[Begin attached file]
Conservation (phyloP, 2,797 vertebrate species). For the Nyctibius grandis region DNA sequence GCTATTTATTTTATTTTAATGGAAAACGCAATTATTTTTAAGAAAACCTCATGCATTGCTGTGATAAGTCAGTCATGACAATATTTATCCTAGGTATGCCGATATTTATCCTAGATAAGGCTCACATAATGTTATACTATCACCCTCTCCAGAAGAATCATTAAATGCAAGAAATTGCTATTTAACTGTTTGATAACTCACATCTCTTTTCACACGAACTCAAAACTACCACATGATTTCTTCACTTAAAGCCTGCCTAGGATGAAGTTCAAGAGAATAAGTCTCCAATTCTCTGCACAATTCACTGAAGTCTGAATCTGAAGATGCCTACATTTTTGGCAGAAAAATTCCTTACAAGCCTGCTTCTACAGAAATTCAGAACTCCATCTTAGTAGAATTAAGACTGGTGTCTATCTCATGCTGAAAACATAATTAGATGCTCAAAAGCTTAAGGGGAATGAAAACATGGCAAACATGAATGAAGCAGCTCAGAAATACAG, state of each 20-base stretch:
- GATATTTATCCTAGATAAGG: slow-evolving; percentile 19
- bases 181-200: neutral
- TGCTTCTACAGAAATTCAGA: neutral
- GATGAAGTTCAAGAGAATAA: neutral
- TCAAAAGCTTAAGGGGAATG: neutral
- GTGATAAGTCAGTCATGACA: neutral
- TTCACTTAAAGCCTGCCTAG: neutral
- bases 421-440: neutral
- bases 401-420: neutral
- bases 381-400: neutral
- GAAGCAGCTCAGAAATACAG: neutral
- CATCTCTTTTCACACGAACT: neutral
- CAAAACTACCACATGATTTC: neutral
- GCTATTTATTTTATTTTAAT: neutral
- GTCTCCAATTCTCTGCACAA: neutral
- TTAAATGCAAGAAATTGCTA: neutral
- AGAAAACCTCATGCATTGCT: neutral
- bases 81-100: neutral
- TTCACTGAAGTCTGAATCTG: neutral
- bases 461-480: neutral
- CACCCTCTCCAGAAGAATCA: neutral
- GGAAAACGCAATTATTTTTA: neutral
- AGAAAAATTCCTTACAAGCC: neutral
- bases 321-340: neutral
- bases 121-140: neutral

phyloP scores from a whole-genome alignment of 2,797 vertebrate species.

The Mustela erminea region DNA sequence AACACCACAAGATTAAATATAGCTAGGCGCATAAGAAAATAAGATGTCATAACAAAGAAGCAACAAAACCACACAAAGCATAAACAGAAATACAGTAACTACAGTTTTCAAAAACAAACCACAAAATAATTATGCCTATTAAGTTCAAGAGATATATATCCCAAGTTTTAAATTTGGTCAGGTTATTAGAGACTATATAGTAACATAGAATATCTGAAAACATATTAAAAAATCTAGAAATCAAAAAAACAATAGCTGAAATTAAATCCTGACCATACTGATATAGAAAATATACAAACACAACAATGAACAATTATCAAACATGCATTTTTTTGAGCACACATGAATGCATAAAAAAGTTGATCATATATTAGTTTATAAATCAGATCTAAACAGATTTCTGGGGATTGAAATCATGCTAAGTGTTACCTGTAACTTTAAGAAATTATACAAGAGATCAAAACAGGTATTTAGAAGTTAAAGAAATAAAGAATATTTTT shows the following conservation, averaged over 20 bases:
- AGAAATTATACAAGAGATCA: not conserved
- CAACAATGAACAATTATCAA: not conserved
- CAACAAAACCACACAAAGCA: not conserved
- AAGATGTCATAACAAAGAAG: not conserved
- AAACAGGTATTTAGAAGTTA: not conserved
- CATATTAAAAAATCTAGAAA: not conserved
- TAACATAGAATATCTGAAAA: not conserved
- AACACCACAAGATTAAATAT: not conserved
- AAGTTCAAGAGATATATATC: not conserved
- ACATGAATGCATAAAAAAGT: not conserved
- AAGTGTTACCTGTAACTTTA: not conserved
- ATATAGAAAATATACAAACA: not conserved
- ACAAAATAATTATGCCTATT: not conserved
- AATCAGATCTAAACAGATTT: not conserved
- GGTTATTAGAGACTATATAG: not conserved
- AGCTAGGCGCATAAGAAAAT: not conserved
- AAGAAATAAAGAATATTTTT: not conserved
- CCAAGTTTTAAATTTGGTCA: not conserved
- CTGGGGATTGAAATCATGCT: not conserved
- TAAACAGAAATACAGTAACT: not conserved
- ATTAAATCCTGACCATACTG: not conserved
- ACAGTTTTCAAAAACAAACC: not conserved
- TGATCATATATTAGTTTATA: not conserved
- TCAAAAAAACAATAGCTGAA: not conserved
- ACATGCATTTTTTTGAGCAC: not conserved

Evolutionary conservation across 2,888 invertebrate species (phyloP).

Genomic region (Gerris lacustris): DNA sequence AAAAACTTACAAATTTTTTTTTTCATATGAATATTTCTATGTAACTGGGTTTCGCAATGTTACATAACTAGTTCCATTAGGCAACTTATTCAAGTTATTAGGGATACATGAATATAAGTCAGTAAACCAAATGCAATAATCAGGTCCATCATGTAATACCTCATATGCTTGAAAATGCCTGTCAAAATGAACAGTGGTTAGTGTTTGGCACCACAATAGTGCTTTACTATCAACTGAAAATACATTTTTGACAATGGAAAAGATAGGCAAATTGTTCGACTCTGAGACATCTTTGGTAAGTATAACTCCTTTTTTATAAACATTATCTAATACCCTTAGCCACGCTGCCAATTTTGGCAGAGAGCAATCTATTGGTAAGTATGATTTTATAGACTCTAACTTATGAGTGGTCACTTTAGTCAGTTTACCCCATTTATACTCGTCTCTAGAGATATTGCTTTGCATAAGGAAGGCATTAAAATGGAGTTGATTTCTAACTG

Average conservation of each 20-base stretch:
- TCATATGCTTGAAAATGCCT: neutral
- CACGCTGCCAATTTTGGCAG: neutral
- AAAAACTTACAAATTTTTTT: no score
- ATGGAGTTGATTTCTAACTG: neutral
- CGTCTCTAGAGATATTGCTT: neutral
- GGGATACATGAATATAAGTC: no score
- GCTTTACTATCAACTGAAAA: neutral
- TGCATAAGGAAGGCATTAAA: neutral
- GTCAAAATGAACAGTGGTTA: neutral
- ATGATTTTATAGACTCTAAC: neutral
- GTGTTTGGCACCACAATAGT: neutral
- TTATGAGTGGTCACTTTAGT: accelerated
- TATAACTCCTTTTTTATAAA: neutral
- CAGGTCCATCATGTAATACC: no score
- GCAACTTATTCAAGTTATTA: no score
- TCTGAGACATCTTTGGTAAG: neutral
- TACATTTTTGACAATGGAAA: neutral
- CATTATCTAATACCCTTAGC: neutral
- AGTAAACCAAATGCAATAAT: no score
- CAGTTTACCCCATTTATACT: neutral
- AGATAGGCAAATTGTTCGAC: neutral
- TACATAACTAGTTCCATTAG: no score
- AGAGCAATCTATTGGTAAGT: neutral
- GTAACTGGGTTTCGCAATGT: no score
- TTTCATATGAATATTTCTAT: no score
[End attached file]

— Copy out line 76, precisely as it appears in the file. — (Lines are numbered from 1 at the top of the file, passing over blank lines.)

- CAGTTTACCCCATTTATACT: neutral